INTERVIEW: Liam Lawson on exceeding expectations and the TRS title hunt
Liam Lawson has been a standout performer in the 2019 Castrol Toyota Racing Series. Lawson has won four races and had nine podiums in the TRS, building a reputation for his thrilling overtakes around the outside of New Zealand’s long, sweeping, race tracks.
“I mean, obviously,” says Lawson, ”it's been really, really cool.”
“I watched the series for a lot of years now, being really keen on doing it. Last year I was very close - my age got in the way of that. So I was really keen to race last year, but to be honest, I'm glad I didn't. It was nice to have a year in Europe, which absolutely prepared me for it in a better way.”
The wait has paid off. Lawson is guaranteed to take home the TRS Rookie championship, and will be fighting hard for the overall series victory over this weekend’s three races at the New Zealand Grand Prix.
“The expectation going in, the goal was to always try and win it, but the expectation was more to run top five/top three was where we were hoping to be at - so it's nice to have exceeded that a little bit so far.”
“It's really nice to come into the final weekend leading.”
‘A little bit’ is an understatement. Lawson was the standout performer of the series’ first round at Highlands, with two victories where he pulled comfortably away from the chasing field, but it soon became clear that the championship was closer than it looked at first glance. “It's been really really close,” said Lawson.
“I think the first three rounds, every single race the championship was going back and forth points-wise, and it's really nice to come into the final weekend leading.”
Despite his age, it is not an unfamiliar situation to be in, and he seems eager to balance his expectations. “It's hard, I try not to think about it too much. I try not to overthink it really, because - I mean - I haven't been in this position in quite a while, coming into the last round with the boys. The last two seasons have been really good, we get to the halfway point, always with a shot of winning it, and then... “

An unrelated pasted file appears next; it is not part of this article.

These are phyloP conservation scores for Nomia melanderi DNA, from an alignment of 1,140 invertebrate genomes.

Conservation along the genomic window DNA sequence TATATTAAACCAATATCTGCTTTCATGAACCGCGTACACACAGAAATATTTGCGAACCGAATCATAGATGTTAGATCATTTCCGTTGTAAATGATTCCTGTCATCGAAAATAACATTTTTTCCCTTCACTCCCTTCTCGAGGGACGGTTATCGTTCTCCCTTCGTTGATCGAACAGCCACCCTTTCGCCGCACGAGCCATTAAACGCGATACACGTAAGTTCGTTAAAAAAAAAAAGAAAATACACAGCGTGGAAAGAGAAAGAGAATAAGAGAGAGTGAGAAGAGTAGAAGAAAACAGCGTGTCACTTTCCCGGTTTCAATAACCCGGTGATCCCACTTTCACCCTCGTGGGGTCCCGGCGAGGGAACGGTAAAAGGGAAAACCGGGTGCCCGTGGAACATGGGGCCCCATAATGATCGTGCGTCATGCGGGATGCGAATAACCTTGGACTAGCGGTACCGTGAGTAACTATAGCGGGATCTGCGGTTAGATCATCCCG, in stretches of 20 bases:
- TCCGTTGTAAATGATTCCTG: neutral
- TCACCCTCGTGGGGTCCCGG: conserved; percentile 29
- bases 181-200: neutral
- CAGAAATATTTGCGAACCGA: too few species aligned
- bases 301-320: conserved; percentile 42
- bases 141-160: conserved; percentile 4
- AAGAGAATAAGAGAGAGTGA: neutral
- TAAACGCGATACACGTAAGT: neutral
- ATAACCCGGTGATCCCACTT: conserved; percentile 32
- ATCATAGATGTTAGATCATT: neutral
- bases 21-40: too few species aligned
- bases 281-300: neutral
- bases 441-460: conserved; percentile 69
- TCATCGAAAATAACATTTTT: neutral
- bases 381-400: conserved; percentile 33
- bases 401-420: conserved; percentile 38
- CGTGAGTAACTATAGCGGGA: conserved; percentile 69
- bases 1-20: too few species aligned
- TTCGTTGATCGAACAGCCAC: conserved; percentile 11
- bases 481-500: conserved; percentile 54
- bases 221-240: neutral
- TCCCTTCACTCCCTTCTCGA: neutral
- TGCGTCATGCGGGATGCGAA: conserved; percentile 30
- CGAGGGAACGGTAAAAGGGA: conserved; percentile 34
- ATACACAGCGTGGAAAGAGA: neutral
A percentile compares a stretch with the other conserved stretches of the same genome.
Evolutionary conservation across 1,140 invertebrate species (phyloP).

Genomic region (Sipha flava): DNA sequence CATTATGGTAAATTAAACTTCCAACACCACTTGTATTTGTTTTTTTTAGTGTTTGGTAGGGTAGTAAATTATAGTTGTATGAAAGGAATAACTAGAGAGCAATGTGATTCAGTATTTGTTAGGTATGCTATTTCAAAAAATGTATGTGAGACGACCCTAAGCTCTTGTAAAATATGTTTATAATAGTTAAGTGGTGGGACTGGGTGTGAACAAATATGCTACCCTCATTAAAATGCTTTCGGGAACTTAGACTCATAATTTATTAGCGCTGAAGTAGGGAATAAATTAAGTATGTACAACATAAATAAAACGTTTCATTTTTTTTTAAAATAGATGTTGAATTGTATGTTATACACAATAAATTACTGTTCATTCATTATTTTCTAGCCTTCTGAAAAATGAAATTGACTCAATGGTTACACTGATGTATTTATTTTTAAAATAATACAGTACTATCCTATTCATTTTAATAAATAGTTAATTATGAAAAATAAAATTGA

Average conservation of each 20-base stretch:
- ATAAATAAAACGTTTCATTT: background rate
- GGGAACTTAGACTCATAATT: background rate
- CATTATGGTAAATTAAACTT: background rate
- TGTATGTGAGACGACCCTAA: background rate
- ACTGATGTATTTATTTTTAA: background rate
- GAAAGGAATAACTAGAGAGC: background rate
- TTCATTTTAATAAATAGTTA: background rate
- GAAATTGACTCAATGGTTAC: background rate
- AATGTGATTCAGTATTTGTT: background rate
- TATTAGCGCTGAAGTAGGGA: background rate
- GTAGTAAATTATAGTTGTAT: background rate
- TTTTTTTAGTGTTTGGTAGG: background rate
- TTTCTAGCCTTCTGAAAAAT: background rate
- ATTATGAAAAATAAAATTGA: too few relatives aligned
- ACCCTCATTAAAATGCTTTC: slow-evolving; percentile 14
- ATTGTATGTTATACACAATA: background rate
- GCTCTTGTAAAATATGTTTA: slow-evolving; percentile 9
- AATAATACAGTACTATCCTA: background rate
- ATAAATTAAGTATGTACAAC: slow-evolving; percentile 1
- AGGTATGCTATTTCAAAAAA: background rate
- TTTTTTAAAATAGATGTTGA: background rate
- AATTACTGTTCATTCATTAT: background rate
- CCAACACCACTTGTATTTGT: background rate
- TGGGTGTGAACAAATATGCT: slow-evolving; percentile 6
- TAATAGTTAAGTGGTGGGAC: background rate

“The last few times, we had a bit of problems in Australia, we had a few problems at the end of the year which stopped us from having a championship chance, and then last year [in the ADAC Formula 4] the same thing. So this year, and this season anyway, it's nice, it's really cool to come to the final weekend. So I am a little bit nervous, but just try not to think about it too much.”
The Toyota Racing Series is seen as a ‘summer school’ for younger drivers, and Lawson acknowledges that he has a lot to learn. “A little bit of work has to be done in quali, we've been improving that a lot, I managed to get two poles last weekend in Taupo, which at the start of the season was our downfall with quali every time. So it's nice to have worked at that and made some steps…”
“I've learnt a lot…”
“That was an absolutely unbelievable car, absolutely love it.”
Lawson’s competitiveness, as well as his past entries in Australian and German Formula 4 championships, have led to wild speculation about where the young kiwi may be driving in 2019.
“At the moment no, I can't say what we're going to do, I don't know. We'll have a few really cool opportunities hopefully coming up, but it's difficult to say at the moment what we're going to do. “
“It's been nice, I've tested a lot in the Dallara F3 car: last year's FIA car and this year's Master's car. I did a few test days in that, and that was an absolutely unbelievable car, absolutely love it, could be driving in that.”
“I also tested in Asia, in the new Tatuus F3 car to get some experience in that as well.”
Are these breadcrumbs, or signs of Lawson’s eagerness to get a 2019 race seat?
“The options are all there, we're still deciding, it's difficult at this point: coming into this year with a lot of new series, it's difficult to say what one's the best one. Obviously a lot of people are in the same boat as me where they haven't made a decision yet, because we just don't know.”
“So, at the moment, it's difficult to say.”